\ CPS 310 (Duke University) Operating Systems
CPS 310: Operating Systems (also ECE 353) Fall 2020
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Class Meetings
M 3:30 - 4:45 Activity on Zoom: access through Sakai.
WF 3:30 - 4:45 Ghost classes: no required session except by special announcement; instructors available.
Prerecorded lectures on Panopto
Instructors
Jeff Chase (chase at cs.duke.edu)
Mike Hewner (hewner at cs.duke.edu)
Teaching Assistants
Shujun Qi
Weikun (Michael) Ma
5 great UTAs: TBD
Help
Piazza: please follow standard etiquette.
Office hours: instructors available during scheduled ghost classes WF 3:30-4:45.
U/TA office hours: see Piazza.

Course announcements

Welcome to CPS 310 (ECE 353) for Fall 2020. Here are some things to know:

  • Thread labs: p1t is due on Monday, September 28, and p1s is due on Monday, October 5. You may work in pairs if you wish. These labs use the same AG repo and tests. The p1t deadline is an interim progress checkpoint: final points are awarded for both labs based on your Oct 5 score.
  • Atomic lab due Monday 9/21. This advanced lab is optional. It is individual; no teams please.
  • Autograder (AG). We use AG350 to manage teams, repositories, and submission for the labs. See the labs page. The Sakai link is still wonky, so don't use that.
  • Workload. This offering of CPS 310 is different from recent offerings. We plan to do the heap, threads, and Raft labs, and some additional (easier) labs, including JOS boot (due 8/24). We also have weekly Monday activities and weekly quizzes. But no exams.
  • Two tracks. Course topics are synchronized week-by-week with the advanced OS class CPS 510. The 510 lectures and papers are available to you if you are interested. We are storing them in common folders/repositories as described below.
  • Syllabus [PDF]

Every week follows the same plan: the same tasks at the same times every week.

  • Watch the lectures. Lectures are pre-recorded. You can find them in the Panopto folder. There are three lectures per week (a, b, c). For week number N, please watch lectures named Na-310, Nb-310, and Nc-310. Start now with week 1: 1a-310, 1b-310, and 1c-310.
  • Review the lecture materials. You can find all lecture slides and related materials in the course git repository. Clone it! Pull it! Keep it up to date. Lectures are numbered by week, sequence, and course, just like the pre-recorded lectures on Panopto.
  • Do the labs (due Monday). There is a lab for each week, due the Monday of the following week. JOS lab is due 8/24.
  • Participate in the activity (Monday). There is a synchronous activity session on Zoom (links on Sakai) every Monday at 3:30. The activity helps to prepare for labs and lecture material for the week. It may help to watch the week's lectures first, but it is not required. The activity is done during the session in randomized teams. The session introduction and wrapup are recorded for students who cannot participate synchronously: access it through Sakai.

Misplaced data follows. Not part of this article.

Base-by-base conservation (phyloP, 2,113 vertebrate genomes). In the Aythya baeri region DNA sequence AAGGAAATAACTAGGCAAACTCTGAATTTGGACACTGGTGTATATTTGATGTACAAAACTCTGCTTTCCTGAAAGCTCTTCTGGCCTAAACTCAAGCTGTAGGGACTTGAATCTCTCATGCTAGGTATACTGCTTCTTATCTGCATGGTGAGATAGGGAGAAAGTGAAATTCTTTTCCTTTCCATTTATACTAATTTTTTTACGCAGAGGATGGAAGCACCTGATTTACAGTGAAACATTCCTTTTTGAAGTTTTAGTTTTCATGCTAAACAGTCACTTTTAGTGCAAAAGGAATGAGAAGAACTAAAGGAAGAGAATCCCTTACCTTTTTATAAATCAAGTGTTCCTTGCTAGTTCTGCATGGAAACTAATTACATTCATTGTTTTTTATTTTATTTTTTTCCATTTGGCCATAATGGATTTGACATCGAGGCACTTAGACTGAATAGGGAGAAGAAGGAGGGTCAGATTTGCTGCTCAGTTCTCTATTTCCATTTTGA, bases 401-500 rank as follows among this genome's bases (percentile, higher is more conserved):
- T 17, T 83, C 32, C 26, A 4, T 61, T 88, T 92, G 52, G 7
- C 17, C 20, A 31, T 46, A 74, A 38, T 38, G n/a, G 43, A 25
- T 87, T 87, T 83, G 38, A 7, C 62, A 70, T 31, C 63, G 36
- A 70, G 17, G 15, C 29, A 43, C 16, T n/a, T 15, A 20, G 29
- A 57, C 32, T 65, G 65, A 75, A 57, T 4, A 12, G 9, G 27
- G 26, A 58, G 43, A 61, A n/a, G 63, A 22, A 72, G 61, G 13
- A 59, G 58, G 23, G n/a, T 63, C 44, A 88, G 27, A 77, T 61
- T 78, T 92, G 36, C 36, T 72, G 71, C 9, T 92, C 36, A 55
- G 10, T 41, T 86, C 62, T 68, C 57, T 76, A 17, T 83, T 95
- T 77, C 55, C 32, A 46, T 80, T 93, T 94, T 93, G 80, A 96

• Submit an activity report (Tuesday). Submit your work for the Monday activity on Sakai, by Tuesday 11:59 PM. Each student submits separately. Submit your team's code from the session and any additions of your own. Name the members of your team for each activity.
  • Ghost class (Wednesday). No required meeting except by special announcement. Instructors available for questions and discussion.
  • Nothing (Thursday).
  • Ghost class (Friday). No required meeting except by special announcement. Instructors available for questions and discussion.
  • Take the quiz (Friday). There is a short quiz on the lecture material and activity for the week, on Sakai.

Resources:

  • Online textbook. The Arpaci-Dusseau team has an excellent textbook Three Easy Pieces. The book is closely matched to the needs of the class for most of the semester. Toward the end of the semester we will move away from core OS topics and toward networked/distributed systems.

This course gives an introduction to systems concepts and operating systems. Traditionally the course emphasizes classical operating systems topics: concurrency, facilities for storage, communication, and protection, kernel services and structure, architecture/OS interaction, distributed systems, and practical application of operating system concepts in real operating systems. We also explore the nature of "systems" as an evolving discipline encompassing all aspects of bridging the gap between applications and hardware.

More broadly, an operating system is software that controls some programmable platform for sharing resources and data. All operating systems must deal with core issues of protection, resource management, program environment and execution, coordination, and reliable state storage and recovery. Various programming systems ranging from cloud services to Web frameworks to programmable networks to browsers meet our definition of a "programmable platform". The last part of the course covers principles and topics that are important for understanding modern networked software systems.

The prerequisites for this course are introductory programming and basic computer architecture (e.g., CPS 250). The intended audience is computer science undergraduates and graduate students needing a background in systems. Welcome to the Machine [PDF] is a quick-and-dense overview of relevant computer architecture: if it mostly makes sense to you, then you'll be OK. You should take time to review any unfamiliar topics or terms discussed in that document.


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